Global stocks have had a volatile start to the year, hurt by economic disruptions from Omicron, risks to company profits due to rising costs, ongoing inflation concerns, and worries about a more aggressive Federal Reserve. In the US, stocks were down sharply mid-week as investors now look forward to guidance from the first Federal Reserve meeting of 2022, which will be held Tuesday and Wednesday of next week (Jan 25-26). Fed officials have indicated that they will halt asset purchases by March 2022, which sets the stage for three or four short-term interest-rate hikes this year to help counter the threat of persistently higher inflation. Some are now predicting that the Fed may need to raise rates a full 50 basis points at their meeting in March to combat rising prices. The Fed will remain a key focus for investors in the near-term, as inflation remains top-of-mind for investors. In bonds, yields continue to move higher from the beginning of 2022. For reference, the 10-year Treasury yield began the year at a yield of 1.51%, and was trading at 1.84% mid-week after reaching a two-year high of 1.88% early in the week. Oil prices continue higher, with WTI crude up 2% to $87 a barrel on Wednesday, continuing to set multiyear highs and adding pressure to the prospect of higher inflation.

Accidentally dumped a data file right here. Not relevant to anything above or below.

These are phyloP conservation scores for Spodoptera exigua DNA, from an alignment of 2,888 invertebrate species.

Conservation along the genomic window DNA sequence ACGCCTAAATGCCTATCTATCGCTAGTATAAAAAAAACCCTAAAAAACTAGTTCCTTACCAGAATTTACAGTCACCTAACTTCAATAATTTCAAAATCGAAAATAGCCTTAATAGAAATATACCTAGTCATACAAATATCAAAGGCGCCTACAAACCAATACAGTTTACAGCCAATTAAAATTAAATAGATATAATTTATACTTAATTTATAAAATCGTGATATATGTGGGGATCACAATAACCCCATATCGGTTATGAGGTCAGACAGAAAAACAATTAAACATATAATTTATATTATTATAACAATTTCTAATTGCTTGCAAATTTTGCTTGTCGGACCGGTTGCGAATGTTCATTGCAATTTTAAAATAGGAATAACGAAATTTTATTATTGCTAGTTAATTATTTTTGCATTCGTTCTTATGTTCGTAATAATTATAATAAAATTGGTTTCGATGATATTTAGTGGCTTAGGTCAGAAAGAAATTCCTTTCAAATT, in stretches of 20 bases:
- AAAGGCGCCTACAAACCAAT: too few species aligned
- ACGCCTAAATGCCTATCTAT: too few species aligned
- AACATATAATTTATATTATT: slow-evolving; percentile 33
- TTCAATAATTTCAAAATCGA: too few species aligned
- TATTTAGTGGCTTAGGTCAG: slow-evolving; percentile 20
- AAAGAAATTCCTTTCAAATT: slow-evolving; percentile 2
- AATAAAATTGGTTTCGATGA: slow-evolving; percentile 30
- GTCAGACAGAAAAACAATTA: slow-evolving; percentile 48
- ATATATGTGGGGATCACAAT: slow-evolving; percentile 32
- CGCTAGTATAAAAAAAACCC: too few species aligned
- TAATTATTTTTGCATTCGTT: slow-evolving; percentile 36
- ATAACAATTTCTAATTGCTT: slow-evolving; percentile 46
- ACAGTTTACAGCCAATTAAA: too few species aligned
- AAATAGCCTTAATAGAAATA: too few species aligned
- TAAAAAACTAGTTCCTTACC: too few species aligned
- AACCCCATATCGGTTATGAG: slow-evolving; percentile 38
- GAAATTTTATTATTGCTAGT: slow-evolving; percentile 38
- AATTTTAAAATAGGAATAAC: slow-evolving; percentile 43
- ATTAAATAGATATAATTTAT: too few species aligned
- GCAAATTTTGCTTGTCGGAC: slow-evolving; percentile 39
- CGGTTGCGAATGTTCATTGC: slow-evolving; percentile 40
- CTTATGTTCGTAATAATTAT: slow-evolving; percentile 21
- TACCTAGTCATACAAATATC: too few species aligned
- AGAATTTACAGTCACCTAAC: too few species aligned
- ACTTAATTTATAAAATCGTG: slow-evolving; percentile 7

On a positive note, upbeat earnings this week from companies including Bank of America, Morgan Stanley, UnitedHealth,. and Procter & Gamble helped improve investor sentiment this week. In addition, housing starts for December 2021 rose 1.4% month-over-month to an annual pace of 1.7 million units, above forecasts of 1.65 million units. Building permits, a key indicator for future construction, jumped 9.1% to an annual rate of 1.9 million, well above expectations of 1.7 million units. Finally, on the political front, the next budget challenge comes next month, as a February 18 deadline looms for passing a budget. There were two temporary extensions late last year, and hopefully Congress will reach a longer-term budget solution and can revive stalled programs that may help provide further fiscal stimulus in 2022.
Source: GSAM, Bloomberg, JPM, AGF Investments
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